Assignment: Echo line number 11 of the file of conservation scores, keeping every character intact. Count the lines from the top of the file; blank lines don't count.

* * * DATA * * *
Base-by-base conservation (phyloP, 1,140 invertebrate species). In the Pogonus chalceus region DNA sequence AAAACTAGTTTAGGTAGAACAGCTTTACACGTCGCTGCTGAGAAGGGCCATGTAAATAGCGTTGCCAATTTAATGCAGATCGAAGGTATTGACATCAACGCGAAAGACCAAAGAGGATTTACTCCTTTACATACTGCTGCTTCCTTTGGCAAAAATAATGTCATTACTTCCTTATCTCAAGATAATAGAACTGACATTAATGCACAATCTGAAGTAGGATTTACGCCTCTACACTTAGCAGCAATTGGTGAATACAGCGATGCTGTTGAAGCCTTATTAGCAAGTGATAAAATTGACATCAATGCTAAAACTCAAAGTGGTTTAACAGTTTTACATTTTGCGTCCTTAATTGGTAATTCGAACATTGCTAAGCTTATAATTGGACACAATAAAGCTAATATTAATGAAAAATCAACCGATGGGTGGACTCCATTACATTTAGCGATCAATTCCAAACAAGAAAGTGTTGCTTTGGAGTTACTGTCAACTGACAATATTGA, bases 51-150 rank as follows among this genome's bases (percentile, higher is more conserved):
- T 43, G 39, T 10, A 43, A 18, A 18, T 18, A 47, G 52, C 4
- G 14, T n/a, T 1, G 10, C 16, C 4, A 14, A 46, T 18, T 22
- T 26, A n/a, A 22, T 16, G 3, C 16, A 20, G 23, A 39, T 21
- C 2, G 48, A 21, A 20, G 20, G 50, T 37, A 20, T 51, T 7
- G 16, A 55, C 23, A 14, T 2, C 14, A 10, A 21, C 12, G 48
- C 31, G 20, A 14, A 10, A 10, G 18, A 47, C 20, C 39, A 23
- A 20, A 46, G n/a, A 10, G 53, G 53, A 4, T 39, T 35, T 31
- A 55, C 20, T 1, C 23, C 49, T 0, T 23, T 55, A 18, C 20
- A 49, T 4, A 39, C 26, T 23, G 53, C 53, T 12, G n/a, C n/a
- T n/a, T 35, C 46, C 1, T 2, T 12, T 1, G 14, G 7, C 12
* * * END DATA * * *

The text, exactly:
- T n/a, T 35, C 46, C 1, T 2, T 12, T 1, G 14, G 7, C 12